The Calff-house was originally a complex of main building, annex, garden-house and tea-house. The tea-house had to make way for the Westzijde, which still exists to this day with the Calff-house as one of its few remaining monuments. Building the Calff-house was temporarily completed in 1704.
The builder was known as Nicolas Calff, descendant of a wealthy and wellknown trading family in Zaandam. The reputation of this family was so solid, it was said a reliable creditor was “as safe as Calff”. Family business included e.g. whaling, train-oil and wood. Nicolas father Cornelis Michielsson Calff was a good friend of the later Czar Peter the Great, ruler of Russia (1672-1752).
Czar Peter even delegated his ambassador to visit the wharfs and shipyards in the area. According to legend the Czar himself later actually did some work at a warf. This is resulted in well-known statues, but is alas fake-news. During his own visits to Zaandam 1717 and 1718 Czar Peter and his wife Catharina stayed several times as friends and guests in the Calff-house of Nicolas. The tale tricklles down from owner of the Calff-house to owner, that the book-plated marble in the corridor was given by Czar Peter as a sign of gratitude for the shown hospitality.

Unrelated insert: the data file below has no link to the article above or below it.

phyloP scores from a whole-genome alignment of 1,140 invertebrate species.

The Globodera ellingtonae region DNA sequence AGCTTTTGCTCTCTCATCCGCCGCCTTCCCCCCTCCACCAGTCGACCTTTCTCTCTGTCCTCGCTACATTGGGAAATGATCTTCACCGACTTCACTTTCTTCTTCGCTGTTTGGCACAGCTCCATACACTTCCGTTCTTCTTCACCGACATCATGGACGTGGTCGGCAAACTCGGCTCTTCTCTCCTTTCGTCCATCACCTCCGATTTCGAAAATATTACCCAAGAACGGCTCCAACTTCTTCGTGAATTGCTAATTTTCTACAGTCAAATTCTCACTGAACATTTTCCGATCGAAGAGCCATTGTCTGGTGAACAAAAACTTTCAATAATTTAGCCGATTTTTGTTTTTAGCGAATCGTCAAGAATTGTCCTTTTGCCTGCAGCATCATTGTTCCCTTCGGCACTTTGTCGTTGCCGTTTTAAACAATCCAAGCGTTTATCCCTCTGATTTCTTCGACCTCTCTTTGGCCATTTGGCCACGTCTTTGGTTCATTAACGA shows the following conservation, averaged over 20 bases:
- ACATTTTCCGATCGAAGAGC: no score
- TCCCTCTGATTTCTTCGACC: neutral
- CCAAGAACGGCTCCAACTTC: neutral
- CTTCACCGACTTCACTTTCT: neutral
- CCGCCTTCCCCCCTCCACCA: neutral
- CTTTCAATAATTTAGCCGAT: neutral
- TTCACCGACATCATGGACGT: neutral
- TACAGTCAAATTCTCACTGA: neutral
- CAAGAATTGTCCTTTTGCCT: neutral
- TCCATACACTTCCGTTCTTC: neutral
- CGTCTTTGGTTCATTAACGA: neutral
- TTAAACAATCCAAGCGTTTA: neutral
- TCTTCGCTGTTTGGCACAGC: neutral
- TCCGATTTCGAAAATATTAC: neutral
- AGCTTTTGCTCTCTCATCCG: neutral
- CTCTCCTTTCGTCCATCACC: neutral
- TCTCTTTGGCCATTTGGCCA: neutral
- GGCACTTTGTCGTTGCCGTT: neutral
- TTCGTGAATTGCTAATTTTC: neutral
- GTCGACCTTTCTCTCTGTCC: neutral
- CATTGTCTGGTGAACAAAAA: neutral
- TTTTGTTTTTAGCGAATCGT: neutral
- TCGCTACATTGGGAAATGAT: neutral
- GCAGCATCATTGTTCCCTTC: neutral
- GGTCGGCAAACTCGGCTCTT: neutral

More famous has become the house in Zaandam in which Czar Peter actually lived, known nowadays as Czar Peter’s house. The visits of Czar Peter attracted enormous attention, making it impossible to move about anonymous. A well-documented incident was caused by a boy who pelted a stone at Czar Peter’s head.
Nicolas was not only well-known as business-man, but also as art-collector and regular guest at the courts in Paris. At the latter he presented himself as Comte De Veau and was often seen in the company of Czar Peter’s wife Catharina. As the former he founded the art-court Pollanen, which was one of the first buildings of Halfweg (near Amsterdam and Haarlem).
Nicolas Calff died May 4th 1734.